Tourists take dangerous gamble on erratic talent

Realising that the fielding and bowling have been sluggish, the visitors have gambled. Tait is fast, enthusiastic, slingy and erratic, and his ability to swing the ball at pace makes him dangerous. He can be expensive but that was deemed a risk worth taking.

Can Tait make a difference? Alas, he can hardly be less threatening than his fellow South Australian, Jason Gillespie. Moreover, he will bring the fresh winds of youth to the fielding and add excitement to the general mood. His fitness and ability to reverse-swing the ball will help Australia to trouble even the most established opponent. Not least psychologically, it was the right move.

Yet Tait's appearance is also a fillip for England because it confirms that the momentum is with them. Australia have abandoned their strategy of picking off opponents in favour of a gun fight at the OK Corral. The hosts have disrupted Australia's game plan, not least by scoring at four runs an over. England have learnt to be aggressive with the bat and mean with the ball. The great trick with cricket is to discover its simplicities.

Michael Vaughan and his merry men have subdued their adversaries with intelligence and daring. Important duels have been won. Marcus Trescothick has forced Glenn McGrath to play the game on his terms. Andrew Strauss has overcome his allergy to leg-spin. Ian Bell has shown that he belongs. Andrew Flintoff has been a giant among jockeys. Simon Jones and Steve Harmison have outbowled their counterparts.

In short, England have lived up to expectations. Not that everyone has contributed. Matthew Hoggard has been lucky to hold his place, and Geraint Jones' dropped catches have been costly. Replacements can be found. Paul Collingwood has made an impression. Chris Read is the best glovemen around, and a fair bat.

Nor has England's improvement been a surprise. After 10 years in the doldrums, central contracts, two divisions, an academy and more competitive club cricket were belatedly introduced. Flintoff's abilities were also grudgingly recognised. Finally, this sports-mad and increasingly nationalistic nation has a cricket team to cheer.

English cricket has also been boosted by increased contributions from Africa. As black Africans have lifted English athletics and football, so white Africans have become driving forces in local cricket. Four of the Hampshire team that has just reached a Lord's final were educated on that continent. Had Trescothick and Flintoff been raised in KwaZulu-Natal or Matabeleland, they would have broken through earlier.

Despite these improvements, England have not yet won the series. Rain, dogged lower-order batting and a great defensive innings thwarted them at Old Trafford. Have the hosts missed their chance? Australia need to win one match. Manifestly the tourists have grasped the point. Will England feel edgy? Having backed Australia to win the first three matches, I'm going to stick with them. England's giant has roared: his antipodean counterparts, Hayden and Gilchrist, have squeaked.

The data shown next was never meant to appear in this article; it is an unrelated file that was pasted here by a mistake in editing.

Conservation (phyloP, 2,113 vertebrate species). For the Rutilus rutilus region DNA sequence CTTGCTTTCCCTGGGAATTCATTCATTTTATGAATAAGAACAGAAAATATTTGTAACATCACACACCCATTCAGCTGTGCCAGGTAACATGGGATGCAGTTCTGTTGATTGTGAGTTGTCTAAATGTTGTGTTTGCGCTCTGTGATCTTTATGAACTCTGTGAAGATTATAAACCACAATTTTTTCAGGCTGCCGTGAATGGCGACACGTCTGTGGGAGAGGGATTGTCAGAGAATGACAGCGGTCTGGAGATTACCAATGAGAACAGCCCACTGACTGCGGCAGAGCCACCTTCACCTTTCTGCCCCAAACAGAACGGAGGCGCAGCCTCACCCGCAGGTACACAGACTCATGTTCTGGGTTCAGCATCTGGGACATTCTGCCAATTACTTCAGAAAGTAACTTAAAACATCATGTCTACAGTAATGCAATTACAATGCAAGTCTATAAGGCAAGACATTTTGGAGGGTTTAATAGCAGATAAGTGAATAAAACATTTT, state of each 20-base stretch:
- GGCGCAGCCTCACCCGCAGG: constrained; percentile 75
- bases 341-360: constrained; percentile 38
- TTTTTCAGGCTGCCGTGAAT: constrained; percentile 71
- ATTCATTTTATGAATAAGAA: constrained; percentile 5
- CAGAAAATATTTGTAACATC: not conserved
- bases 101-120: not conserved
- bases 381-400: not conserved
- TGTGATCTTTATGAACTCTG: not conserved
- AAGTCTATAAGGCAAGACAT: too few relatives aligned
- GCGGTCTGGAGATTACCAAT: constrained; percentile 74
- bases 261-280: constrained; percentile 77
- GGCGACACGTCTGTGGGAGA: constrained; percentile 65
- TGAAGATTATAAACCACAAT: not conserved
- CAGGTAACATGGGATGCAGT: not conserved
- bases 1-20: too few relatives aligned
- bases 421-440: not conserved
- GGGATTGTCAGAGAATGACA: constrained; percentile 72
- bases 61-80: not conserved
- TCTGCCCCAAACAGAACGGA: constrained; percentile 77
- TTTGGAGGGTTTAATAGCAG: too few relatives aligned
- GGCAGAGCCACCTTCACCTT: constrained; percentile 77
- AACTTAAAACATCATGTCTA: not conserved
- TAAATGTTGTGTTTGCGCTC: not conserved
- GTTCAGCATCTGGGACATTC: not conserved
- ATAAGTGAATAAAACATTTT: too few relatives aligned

As the old saying goes, too, "Man who changes horse in mid-stream ought to be riding a donkey."

Keys to victory: What will decide the pivotal fourth Test

Ricky Ponting: Australian captain

'You have to grab the momentum first thing Thursday morning. It doesn't matter too much what happened in a previous game - it's a fresh game and a new start as we saw from the end of the first Test to the start of the second.There is that opportunity early on in a Test for any team. That is what our whole focus has been leading up to this Test,to make sure we are 100 per cent on the ball from the first ball of the Test.'

Steve Rixon: Former Australian Test wicketkeeper

'Firepower: England have had Steve Harmison and Andrew Flintoff, whereas Australia have been relying mainly on medium pace in the form of Glenn McGrath, Jason Gillespie and Mike Kasprowicz. Now Australia have their own pace bowlers in Brett Lee and Shaun Tait andit will be England's turn to have it put up them. It will come down to which set of batsmen can deal best with the fast bowling.'

Keith Fletcher: Former England batsman and coach

'It is vital that England score enough runs. If they can put 400 on the board in the first innings then they will have a fair chance of winning, both at Trent Bridge and at The Oval. England have the bowlers who can bowl out Australia, while the Aussies have crackerjack batsmen, but none of them have looked comfortable against 90mph bowling. Shane Warne still holds the key for Australia, despite his age.'

Chris Adams: Sussex captain, former England batsman

'England have to sustain the intensity of their fast bowling. In terms of pace and firepower Harmison, Flintoff and Jones have unsettled the batsmen and they are able to reverse swing the ball. The one worry I have nagging away at the back of my mind is that at some stage in this Ashes seriesAdam Gilchrist, a quality player, will get a big score and quickly. I just hope it's not at Trent Bridge.'

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